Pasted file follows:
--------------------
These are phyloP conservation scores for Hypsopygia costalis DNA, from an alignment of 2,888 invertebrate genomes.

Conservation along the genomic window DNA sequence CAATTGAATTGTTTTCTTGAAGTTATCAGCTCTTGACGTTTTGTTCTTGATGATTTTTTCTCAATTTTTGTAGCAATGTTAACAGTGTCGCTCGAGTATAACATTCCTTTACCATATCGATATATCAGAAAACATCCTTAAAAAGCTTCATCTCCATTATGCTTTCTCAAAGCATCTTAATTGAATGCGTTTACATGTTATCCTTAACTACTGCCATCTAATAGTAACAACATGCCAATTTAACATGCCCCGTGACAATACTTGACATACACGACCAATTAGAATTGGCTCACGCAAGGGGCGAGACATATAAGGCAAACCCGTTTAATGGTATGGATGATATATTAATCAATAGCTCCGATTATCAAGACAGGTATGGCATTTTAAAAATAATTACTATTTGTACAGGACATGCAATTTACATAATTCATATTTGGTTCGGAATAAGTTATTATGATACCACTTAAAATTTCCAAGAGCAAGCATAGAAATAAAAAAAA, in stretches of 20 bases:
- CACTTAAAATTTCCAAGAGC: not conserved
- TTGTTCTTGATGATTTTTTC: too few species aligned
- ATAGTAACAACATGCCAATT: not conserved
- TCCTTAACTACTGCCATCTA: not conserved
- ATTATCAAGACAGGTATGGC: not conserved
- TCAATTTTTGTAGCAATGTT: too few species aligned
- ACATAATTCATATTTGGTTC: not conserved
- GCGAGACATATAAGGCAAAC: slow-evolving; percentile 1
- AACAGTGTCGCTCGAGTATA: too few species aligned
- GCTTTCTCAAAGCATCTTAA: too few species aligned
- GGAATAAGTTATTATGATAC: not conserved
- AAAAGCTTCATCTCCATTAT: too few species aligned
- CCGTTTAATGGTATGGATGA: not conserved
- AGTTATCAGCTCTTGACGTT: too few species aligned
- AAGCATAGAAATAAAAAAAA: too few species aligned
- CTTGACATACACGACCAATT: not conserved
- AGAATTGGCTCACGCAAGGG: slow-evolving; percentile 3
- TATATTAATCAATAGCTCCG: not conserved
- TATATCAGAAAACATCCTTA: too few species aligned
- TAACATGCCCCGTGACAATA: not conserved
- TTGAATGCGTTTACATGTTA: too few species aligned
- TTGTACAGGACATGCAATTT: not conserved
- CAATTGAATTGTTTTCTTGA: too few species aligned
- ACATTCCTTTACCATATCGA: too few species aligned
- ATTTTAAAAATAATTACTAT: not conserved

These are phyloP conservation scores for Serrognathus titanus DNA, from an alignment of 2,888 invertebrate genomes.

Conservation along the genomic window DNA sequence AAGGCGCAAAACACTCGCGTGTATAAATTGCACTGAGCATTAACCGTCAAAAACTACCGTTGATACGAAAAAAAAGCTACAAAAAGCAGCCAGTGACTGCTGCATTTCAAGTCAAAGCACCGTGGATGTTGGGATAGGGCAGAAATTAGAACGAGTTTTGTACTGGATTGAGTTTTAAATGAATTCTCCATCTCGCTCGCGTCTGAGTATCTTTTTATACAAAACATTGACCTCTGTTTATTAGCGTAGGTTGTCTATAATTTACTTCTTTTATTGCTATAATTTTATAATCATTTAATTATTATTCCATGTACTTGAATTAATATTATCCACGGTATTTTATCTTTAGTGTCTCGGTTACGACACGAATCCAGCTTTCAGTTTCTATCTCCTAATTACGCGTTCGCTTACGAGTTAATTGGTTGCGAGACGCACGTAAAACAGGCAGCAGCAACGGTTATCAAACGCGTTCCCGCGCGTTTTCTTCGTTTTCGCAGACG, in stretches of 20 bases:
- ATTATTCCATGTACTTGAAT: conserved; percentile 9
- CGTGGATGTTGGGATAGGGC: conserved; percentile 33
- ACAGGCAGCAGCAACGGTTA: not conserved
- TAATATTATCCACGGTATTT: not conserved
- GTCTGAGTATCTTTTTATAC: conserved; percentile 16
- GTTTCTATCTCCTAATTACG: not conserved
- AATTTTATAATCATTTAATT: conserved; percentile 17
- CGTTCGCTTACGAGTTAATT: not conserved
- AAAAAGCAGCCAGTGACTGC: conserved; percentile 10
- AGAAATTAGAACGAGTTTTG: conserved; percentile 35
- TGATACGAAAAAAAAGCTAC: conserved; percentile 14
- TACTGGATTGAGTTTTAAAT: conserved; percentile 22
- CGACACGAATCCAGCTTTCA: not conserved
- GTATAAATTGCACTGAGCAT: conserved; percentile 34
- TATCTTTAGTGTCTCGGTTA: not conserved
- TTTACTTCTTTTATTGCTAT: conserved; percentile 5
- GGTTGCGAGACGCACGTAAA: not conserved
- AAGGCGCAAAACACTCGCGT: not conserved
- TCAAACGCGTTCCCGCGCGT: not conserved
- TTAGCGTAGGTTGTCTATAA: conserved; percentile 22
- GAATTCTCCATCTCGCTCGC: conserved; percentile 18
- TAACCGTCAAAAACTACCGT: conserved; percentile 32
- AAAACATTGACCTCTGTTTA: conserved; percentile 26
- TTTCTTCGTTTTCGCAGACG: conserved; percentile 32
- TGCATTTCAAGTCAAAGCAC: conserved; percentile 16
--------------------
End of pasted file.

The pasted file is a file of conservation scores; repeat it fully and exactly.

These are phyloP conservation scores for Hypsopygia costalis DNA, from an alignment of 2,888 invertebrate genomes.

Conservation along the genomic window DNA sequence CAATTGAATTGTTTTCTTGAAGTTATCAGCTCTTGACGTTTTGTTCTTGATGATTTTTTCTCAATTTTTGTAGCAATGTTAACAGTGTCGCTCGAGTATAACATTCCTTTACCATATCGATATATCAGAAAACATCCTTAAAAAGCTTCATCTCCATTATGCTTTCTCAAAGCATCTTAATTGAATGCGTTTACATGTTATCCTTAACTACTGCCATCTAATAGTAACAACATGCCAATTTAACATGCCCCGTGACAATACTTGACATACACGACCAATTAGAATTGGCTCACGCAAGGGGCGAGACATATAAGGCAAACCCGTTTAATGGTATGGATGATATATTAATCAATAGCTCCGATTATCAAGACAGGTATGGCATTTTAAAAATAATTACTATTTGTACAGGACATGCAATTTACATAATTCATATTTGGTTCGGAATAAGTTATTATGATACCACTTAAAATTTCCAAGAGCAAGCATAGAAATAAAAAAAA, in stretches of 20 bases:
- CACTTAAAATTTCCAAGAGC: not conserved
- TTGTTCTTGATGATTTTTTC: too few species aligned
- ATAGTAACAACATGCCAATT: not conserved
- TCCTTAACTACTGCCATCTA: not conserved
- ATTATCAAGACAGGTATGGC: not conserved
- TCAATTTTTGTAGCAATGTT: too few species aligned
- ACATAATTCATATTTGGTTC: not conserved
- GCGAGACATATAAGGCAAAC: slow-evolving; percentile 1
- AACAGTGTCGCTCGAGTATA: too few species aligned
- GCTTTCTCAAAGCATCTTAA: too few species aligned
- GGAATAAGTTATTATGATAC: not conserved
- AAAAGCTTCATCTCCATTAT: too few species aligned
- CCGTTTAATGGTATGGATGA: not conserved
- AGTTATCAGCTCTTGACGTT: too few species aligned
- AAGCATAGAAATAAAAAAAA: too few species aligned
- CTTGACATACACGACCAATT: not conserved
- AGAATTGGCTCACGCAAGGG: slow-evolving; percentile 3
- TATATTAATCAATAGCTCCG: not conserved
- TATATCAGAAAACATCCTTA: too few species aligned
- TAACATGCCCCGTGACAATA: not conserved
- TTGAATGCGTTTACATGTTA: too few species aligned
- TTGTACAGGACATGCAATTT: not conserved
- CAATTGAATTGTTTTCTTGA: too few species aligned
- ACATTCCTTTACCATATCGA: too few species aligned
- ATTTTAAAAATAATTACTAT: not conserved

These are phyloP conservation scores for Serrognathus titanus DNA, from an alignment of 2,888 invertebrate genomes.

Conservation along the genomic window DNA sequence AAGGCGCAAAACACTCGCGTGTATAAATTGCACTGAGCATTAACCGTCAAAAACTACCGTTGATACGAAAAAAAAGCTACAAAAAGCAGCCAGTGACTGCTGCATTTCAAGTCAAAGCACCGTGGATGTTGGGATAGGGCAGAAATTAGAACGAGTTTTGTACTGGATTGAGTTTTAAATGAATTCTCCATCTCGCTCGCGTCTGAGTATCTTTTTATACAAAACATTGACCTCTGTTTATTAGCGTAGGTTGTCTATAATTTACTTCTTTTATTGCTATAATTTTATAATCATTTAATTATTATTCCATGTACTTGAATTAATATTATCCACGGTATTTTATCTTTAGTGTCTCGGTTACGACACGAATCCAGCTTTCAGTTTCTATCTCCTAATTACGCGTTCGCTTACGAGTTAATTGGTTGCGAGACGCACGTAAAACAGGCAGCAGCAACGGTTATCAAACGCGTTCCCGCGCGTTTTCTTCGTTTTCGCAGACG, in stretches of 20 bases:
- ATTATTCCATGTACTTGAAT: conserved; percentile 9
- CGTGGATGTTGGGATAGGGC: conserved; percentile 33
- ACAGGCAGCAGCAACGGTTA: not conserved
- TAATATTATCCACGGTATTT: not conserved
- GTCTGAGTATCTTTTTATAC: conserved; percentile 16
- GTTTCTATCTCCTAATTACG: not conserved
- AATTTTATAATCATTTAATT: conserved; percentile 17
- CGTTCGCTTACGAGTTAATT: not conserved
- AAAAAGCAGCCAGTGACTGC: conserved; percentile 10
- AGAAATTAGAACGAGTTTTG: conserved; percentile 35
- TGATACGAAAAAAAAGCTAC: conserved; percentile 14
- TACTGGATTGAGTTTTAAAT: conserved; percentile 22
- CGACACGAATCCAGCTTTCA: not conserved
- GTATAAATTGCACTGAGCAT: conserved; percentile 34
- TATCTTTAGTGTCTCGGTTA: not conserved
- TTTACTTCTTTTATTGCTAT: conserved; percentile 5
- GGTTGCGAGACGCACGTAAA: not conserved
- AAGGCGCAAAACACTCGCGT: not conserved
- TCAAACGCGTTCCCGCGCGT: not conserved
- TTAGCGTAGGTTGTCTATAA: conserved; percentile 22
- GAATTCTCCATCTCGCTCGC: conserved; percentile 18
- TAACCGTCAAAAACTACCGT: conserved; percentile 32
- AAAACATTGACCTCTGTTTA: conserved; percentile 26
- TTTCTTCGTTTTCGCAGACG: conserved; percentile 32
- TGCATTTCAAGTCAAAGCAC: conserved; percentile 16